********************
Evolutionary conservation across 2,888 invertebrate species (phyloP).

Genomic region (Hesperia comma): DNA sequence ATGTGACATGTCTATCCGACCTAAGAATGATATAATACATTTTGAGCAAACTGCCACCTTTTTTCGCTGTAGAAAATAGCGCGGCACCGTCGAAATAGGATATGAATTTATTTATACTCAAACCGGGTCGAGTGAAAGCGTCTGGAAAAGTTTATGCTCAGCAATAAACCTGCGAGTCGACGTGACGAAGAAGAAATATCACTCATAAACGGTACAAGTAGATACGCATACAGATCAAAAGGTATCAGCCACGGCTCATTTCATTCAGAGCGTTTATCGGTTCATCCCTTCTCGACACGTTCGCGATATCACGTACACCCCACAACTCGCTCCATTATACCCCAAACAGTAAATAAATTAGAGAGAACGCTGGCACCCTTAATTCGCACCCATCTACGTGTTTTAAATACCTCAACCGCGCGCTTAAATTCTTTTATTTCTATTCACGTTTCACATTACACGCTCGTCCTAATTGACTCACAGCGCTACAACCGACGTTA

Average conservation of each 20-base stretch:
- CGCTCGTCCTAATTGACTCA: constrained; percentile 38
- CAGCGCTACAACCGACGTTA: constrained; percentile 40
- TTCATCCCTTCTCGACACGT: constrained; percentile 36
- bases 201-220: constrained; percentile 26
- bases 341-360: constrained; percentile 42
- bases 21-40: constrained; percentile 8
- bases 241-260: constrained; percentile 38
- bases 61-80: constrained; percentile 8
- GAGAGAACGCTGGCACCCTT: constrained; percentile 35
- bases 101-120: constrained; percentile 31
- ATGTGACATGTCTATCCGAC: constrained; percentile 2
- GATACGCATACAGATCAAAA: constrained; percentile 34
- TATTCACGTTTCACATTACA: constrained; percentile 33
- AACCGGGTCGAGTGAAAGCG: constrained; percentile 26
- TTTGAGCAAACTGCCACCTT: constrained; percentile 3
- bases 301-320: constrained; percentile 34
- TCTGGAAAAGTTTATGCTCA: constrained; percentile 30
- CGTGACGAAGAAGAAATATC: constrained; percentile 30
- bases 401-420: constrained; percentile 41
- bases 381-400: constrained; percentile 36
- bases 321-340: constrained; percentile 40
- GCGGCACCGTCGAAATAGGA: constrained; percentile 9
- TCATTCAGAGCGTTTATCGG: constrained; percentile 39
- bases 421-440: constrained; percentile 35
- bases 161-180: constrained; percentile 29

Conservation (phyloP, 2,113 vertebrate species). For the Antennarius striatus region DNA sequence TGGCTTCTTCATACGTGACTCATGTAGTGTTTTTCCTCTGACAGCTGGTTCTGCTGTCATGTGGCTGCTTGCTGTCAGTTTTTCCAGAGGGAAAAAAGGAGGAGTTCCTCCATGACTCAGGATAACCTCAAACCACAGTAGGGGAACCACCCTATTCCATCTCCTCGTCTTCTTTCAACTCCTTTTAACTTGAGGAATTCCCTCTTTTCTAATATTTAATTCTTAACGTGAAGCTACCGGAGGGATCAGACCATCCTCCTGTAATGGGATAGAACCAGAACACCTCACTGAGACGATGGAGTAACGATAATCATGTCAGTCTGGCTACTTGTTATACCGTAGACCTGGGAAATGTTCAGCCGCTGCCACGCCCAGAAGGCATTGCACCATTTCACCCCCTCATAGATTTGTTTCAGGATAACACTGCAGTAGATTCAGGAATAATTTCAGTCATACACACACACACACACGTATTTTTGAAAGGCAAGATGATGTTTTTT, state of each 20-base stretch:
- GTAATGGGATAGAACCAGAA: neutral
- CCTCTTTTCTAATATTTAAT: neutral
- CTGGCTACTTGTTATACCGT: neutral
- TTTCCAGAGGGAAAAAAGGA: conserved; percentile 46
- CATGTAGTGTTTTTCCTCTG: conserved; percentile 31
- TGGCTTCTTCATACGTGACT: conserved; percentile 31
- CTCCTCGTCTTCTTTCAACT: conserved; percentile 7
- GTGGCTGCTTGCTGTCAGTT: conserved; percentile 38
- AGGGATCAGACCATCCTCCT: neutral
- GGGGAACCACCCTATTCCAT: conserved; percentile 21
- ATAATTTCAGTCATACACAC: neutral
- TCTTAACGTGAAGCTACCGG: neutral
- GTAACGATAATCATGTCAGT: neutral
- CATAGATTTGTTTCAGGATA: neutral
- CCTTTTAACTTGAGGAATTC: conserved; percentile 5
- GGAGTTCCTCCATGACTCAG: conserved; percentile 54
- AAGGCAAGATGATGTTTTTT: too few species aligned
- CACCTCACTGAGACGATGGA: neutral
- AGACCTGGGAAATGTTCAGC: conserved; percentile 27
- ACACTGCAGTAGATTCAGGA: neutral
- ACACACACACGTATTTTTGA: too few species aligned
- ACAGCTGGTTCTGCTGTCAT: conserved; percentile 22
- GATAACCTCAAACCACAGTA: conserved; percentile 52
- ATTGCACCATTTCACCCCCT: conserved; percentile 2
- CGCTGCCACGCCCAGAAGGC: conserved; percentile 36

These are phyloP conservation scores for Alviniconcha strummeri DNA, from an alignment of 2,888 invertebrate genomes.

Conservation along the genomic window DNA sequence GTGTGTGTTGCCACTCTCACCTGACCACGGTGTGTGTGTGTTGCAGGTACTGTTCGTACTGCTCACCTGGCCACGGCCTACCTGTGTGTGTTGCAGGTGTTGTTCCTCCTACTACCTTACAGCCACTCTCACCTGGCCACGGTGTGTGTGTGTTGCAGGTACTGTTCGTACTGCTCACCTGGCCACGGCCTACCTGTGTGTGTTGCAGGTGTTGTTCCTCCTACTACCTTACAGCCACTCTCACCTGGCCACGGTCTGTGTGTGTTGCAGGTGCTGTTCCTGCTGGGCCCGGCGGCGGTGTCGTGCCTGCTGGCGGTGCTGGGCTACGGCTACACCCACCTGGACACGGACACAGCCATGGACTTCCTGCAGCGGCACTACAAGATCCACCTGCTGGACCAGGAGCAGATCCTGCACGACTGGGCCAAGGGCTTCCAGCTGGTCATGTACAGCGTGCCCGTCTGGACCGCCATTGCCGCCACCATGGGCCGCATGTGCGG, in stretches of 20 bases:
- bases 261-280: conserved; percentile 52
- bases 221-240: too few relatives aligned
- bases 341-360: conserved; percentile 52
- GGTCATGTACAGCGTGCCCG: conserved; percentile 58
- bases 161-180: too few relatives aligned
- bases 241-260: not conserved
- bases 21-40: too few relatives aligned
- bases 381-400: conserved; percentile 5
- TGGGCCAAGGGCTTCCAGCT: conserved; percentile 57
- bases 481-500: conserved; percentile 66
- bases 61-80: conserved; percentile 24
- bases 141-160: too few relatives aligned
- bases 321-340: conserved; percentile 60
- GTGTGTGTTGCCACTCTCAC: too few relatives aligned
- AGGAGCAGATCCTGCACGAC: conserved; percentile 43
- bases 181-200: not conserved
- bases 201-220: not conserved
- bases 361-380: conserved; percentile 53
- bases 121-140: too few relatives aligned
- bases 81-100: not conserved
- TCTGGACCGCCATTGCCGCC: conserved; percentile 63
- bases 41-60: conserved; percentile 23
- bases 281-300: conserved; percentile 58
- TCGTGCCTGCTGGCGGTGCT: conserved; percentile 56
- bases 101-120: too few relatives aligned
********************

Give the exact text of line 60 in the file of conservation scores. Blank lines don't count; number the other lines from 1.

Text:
- GGTCATGTACAGCGTGCCCG: conserved; percentile 58